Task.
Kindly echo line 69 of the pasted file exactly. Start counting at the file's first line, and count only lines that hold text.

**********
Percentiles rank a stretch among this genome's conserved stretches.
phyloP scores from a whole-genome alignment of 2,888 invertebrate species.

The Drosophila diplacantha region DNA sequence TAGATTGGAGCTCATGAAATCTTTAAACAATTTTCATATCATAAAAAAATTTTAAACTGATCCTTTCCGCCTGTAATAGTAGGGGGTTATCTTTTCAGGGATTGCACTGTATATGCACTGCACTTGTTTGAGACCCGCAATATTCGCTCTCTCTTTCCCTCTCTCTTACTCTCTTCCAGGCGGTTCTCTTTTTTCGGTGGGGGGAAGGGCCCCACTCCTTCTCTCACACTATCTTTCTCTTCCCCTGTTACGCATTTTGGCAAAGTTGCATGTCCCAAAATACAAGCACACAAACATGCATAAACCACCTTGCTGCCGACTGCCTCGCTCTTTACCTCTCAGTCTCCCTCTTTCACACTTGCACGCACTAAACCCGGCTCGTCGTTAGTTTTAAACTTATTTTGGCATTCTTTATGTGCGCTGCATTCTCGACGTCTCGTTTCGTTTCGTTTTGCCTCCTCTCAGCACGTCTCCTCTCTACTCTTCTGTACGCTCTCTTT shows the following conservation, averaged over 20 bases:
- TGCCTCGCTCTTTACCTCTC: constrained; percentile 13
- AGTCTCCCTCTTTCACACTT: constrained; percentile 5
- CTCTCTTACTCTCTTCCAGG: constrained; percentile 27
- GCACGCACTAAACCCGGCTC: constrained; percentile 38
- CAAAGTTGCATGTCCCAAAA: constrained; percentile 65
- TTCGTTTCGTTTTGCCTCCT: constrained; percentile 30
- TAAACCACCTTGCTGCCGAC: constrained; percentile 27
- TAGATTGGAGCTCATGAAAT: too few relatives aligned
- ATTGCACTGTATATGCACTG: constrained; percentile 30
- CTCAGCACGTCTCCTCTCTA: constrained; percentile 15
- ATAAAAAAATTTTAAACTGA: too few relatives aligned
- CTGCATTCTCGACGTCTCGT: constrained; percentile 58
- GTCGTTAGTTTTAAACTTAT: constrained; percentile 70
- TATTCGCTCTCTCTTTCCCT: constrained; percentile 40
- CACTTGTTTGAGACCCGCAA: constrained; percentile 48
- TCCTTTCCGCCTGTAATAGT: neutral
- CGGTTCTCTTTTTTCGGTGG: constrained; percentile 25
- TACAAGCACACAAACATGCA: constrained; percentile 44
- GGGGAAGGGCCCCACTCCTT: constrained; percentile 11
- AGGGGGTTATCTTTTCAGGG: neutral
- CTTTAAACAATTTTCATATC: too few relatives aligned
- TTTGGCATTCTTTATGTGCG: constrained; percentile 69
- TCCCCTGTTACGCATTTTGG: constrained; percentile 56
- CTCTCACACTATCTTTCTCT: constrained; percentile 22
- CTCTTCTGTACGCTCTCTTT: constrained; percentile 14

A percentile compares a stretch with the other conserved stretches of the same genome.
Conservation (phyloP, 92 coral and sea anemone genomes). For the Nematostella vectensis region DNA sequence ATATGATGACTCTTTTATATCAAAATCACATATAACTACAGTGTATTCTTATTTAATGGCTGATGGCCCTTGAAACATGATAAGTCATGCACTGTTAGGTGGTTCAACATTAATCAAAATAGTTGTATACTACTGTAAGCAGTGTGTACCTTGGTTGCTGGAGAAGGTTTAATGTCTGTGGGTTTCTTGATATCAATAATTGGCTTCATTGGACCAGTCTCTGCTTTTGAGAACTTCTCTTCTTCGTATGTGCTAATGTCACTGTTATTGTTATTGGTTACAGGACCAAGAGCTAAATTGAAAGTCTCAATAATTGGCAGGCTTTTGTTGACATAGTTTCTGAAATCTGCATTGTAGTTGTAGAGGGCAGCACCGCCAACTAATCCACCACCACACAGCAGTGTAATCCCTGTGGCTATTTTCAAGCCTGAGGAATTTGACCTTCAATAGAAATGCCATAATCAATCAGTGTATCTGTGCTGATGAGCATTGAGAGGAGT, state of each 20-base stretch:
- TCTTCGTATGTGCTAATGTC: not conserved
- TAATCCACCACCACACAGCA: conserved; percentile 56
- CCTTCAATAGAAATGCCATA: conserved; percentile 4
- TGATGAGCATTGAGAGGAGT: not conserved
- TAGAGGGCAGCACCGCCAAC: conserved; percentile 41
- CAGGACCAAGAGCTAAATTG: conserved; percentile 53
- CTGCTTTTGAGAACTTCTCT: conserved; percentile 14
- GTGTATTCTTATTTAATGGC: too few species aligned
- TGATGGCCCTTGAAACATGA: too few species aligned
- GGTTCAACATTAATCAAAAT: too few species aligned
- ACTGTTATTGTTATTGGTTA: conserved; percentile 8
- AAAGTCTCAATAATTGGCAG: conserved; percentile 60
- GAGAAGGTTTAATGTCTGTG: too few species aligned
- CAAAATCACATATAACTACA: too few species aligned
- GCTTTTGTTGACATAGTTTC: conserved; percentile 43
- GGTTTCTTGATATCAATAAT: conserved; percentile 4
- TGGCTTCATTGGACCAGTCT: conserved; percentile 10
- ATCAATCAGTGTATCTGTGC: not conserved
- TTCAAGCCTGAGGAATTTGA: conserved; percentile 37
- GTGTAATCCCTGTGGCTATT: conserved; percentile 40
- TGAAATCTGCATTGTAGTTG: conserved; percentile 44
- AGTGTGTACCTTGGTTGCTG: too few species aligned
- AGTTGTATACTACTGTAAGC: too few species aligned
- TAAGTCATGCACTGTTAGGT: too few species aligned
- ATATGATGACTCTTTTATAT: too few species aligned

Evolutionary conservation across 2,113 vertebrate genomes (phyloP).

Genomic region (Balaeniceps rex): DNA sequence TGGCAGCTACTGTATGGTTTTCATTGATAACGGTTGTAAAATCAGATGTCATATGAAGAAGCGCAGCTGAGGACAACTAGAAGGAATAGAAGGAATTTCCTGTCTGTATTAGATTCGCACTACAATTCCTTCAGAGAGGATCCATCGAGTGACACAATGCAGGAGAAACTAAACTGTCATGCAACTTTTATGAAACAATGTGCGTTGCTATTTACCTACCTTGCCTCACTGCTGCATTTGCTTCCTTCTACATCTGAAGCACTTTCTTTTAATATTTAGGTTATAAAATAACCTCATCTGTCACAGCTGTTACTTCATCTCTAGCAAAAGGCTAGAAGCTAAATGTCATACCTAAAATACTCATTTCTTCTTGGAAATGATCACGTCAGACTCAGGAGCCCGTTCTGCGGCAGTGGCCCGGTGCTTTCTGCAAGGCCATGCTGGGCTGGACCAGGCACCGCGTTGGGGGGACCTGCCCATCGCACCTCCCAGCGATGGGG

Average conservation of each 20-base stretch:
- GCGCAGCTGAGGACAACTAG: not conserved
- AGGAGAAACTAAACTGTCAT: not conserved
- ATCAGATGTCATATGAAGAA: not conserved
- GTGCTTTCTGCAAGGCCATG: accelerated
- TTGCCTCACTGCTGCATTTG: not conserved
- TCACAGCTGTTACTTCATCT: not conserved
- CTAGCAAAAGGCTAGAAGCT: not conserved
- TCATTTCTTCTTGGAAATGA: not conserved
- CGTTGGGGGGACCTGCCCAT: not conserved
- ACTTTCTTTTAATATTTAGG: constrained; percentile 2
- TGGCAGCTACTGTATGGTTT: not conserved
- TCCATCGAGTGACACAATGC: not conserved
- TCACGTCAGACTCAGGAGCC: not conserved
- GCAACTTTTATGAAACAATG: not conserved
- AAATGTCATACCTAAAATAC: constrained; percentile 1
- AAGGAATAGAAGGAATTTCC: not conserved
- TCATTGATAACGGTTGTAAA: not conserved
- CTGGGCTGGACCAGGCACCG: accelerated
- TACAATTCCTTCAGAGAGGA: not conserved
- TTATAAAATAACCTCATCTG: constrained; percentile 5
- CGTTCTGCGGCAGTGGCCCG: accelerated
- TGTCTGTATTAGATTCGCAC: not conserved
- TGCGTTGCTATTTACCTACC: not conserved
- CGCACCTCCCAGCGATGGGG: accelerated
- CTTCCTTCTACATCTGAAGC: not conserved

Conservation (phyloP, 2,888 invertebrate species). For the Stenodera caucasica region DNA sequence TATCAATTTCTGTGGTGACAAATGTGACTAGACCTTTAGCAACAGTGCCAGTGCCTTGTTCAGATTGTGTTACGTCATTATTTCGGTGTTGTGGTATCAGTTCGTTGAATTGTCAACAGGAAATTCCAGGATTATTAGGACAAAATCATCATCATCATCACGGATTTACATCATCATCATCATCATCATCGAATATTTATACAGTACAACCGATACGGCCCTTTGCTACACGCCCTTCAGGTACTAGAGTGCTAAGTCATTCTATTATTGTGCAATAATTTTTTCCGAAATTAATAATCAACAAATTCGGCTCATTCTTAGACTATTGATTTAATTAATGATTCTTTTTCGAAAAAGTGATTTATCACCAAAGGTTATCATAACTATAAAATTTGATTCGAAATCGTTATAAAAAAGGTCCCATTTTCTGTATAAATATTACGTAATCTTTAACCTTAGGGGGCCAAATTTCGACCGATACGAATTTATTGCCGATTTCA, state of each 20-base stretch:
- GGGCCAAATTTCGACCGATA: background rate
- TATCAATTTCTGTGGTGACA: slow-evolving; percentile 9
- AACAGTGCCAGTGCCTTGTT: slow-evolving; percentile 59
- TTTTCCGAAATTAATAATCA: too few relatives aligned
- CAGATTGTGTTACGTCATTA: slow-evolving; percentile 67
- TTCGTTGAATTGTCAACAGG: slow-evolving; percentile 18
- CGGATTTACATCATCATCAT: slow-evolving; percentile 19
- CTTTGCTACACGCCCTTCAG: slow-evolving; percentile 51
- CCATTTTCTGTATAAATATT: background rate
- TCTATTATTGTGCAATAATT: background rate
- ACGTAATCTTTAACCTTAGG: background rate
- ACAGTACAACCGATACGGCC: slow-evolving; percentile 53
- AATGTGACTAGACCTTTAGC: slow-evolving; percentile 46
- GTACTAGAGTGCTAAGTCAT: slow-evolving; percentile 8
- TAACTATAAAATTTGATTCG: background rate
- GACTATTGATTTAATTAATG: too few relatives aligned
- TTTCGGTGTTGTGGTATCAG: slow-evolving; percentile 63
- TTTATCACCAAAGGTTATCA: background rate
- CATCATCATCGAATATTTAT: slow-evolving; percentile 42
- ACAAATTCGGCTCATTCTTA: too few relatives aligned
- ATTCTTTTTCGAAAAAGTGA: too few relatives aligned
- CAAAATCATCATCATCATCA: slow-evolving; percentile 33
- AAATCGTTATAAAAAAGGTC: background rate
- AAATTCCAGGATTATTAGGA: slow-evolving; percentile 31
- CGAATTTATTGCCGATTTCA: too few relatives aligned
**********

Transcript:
- TGGCAGCTACTGTATGGTTT: not conserved